And who are the heroes of the story? Why, Podhoretz and the familiar roster of the only real Americans and Israel-firsters, of course: Paul Wolfowitz, R. James Woolsey, Charles Krauthammer, Douglas Feith, Victor Davis Hanson, John R. Bolton, Joseph Lieberman, Richard Perle, Robert Kagan, Max Boot, Steve Emerson, Daniel Pipes, Michael Rubin, Michael Ledeen, Kenneth Adelman, Frank Gaffney, and a few others who have battled so long and hard to ensure that America fights an endless war against Muslims in Israel’s defense. Podhoretz and his chums are the men responsible for the lethal mess America now faces in the Muslim world, and they have also done more than any other group — Hamas and Hezbollah included — to undermine Israel’s long-term security. In short, the influence and arrogance of this gang has been an unmitigated and accelerating disaster for the two nations they claim to love most. I will leave it up to those who read the book to decide which country they obviously love best, but I bet you can guess before turning a page.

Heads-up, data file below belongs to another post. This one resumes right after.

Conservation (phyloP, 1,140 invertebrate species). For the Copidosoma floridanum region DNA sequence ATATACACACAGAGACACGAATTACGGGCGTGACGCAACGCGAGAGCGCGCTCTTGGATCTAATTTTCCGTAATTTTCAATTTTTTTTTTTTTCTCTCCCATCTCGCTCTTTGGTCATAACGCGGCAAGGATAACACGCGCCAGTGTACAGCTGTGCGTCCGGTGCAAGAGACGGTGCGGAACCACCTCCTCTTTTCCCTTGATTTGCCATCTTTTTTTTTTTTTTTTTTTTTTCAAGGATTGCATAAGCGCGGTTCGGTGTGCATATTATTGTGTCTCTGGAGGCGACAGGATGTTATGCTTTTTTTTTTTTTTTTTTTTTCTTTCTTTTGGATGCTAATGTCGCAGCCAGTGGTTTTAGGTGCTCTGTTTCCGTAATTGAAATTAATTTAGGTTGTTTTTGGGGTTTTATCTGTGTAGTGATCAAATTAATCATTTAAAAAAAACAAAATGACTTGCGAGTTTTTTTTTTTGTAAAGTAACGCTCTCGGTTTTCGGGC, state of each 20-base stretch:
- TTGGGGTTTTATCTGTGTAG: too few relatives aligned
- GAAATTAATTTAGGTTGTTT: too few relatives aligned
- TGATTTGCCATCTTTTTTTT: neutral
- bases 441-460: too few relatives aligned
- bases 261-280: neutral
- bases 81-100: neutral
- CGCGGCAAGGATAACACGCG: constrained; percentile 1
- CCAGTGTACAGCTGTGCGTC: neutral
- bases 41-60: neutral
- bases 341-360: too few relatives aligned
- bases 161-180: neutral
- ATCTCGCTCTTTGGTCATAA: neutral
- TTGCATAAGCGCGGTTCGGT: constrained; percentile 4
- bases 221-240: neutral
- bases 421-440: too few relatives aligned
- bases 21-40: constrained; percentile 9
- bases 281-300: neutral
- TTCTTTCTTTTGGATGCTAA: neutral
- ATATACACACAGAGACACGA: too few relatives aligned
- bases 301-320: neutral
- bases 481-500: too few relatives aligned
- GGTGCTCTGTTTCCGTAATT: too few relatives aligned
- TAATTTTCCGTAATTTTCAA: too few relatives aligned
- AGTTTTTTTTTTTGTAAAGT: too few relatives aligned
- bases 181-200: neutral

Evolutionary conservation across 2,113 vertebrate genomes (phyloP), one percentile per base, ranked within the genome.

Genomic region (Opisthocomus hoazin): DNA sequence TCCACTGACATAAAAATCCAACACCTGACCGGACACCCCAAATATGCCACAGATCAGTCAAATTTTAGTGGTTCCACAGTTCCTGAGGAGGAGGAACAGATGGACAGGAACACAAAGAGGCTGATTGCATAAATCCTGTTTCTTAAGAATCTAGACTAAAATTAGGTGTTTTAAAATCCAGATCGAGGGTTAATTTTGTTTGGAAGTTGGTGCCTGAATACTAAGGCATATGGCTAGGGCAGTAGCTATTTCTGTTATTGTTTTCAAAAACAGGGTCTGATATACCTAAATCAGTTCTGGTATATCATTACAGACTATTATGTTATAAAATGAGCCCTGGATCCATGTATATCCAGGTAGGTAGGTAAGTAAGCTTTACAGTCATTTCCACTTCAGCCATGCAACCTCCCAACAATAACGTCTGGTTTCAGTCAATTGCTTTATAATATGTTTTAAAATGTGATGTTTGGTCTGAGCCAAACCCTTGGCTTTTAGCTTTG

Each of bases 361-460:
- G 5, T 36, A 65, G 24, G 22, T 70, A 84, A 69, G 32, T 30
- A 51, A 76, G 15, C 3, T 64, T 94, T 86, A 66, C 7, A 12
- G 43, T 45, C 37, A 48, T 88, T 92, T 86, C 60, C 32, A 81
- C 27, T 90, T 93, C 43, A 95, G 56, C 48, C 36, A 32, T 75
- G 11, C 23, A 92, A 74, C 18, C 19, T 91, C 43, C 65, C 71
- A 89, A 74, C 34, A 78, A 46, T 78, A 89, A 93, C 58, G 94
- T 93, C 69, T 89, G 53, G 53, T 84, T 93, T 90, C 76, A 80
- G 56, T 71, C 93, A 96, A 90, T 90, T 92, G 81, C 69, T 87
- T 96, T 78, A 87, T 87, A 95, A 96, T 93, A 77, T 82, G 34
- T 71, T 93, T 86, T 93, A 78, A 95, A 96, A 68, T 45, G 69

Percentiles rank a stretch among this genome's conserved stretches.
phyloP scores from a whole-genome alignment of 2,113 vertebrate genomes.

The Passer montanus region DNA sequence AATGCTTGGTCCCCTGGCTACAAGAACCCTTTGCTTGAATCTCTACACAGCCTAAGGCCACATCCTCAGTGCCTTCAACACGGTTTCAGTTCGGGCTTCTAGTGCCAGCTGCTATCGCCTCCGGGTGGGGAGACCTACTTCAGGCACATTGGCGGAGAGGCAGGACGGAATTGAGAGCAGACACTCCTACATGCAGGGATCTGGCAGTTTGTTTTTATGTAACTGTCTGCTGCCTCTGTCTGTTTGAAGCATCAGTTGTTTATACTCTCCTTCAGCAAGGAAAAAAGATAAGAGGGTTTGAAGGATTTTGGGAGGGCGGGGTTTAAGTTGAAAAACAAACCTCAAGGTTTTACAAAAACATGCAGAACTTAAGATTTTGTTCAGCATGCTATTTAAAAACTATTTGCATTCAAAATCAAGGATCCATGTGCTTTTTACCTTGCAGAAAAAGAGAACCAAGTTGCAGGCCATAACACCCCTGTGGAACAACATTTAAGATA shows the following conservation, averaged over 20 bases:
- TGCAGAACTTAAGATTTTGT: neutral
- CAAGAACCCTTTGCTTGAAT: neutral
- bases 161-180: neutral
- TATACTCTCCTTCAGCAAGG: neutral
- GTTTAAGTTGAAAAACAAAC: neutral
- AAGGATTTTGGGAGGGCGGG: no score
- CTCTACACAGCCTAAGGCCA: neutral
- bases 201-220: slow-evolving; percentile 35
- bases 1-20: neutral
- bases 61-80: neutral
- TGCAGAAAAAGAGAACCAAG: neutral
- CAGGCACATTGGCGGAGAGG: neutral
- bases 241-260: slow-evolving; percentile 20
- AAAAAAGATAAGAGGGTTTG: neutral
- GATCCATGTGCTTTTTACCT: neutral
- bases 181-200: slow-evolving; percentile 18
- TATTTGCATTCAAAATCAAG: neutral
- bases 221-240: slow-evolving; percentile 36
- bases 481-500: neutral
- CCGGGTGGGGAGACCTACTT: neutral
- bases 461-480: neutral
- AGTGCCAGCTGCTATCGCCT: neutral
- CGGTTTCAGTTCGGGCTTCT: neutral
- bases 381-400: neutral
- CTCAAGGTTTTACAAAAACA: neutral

Podhoretz is big on pinning the Islamofascist label on our Islamist enemies. The phrase has nothing to do with reality, of course, as the Islamists are far from fascists, though they clearly are the most dangerous threat America now confronts. But Podhoretz does not care about understanding the enemy’s real motivation and attributes in order to annihilate him as quickly as possible. By using the term Islamofascist he seeks only to block any debate on the neoconservative agenda by ensuring that its critics are identified as pro-fascist, therefore anti-American, therefore pro-Nazi, and therefore anti-Semitic. Other notable men have described this tactic as the Big Lie, and it is a neocon specialty and trademark.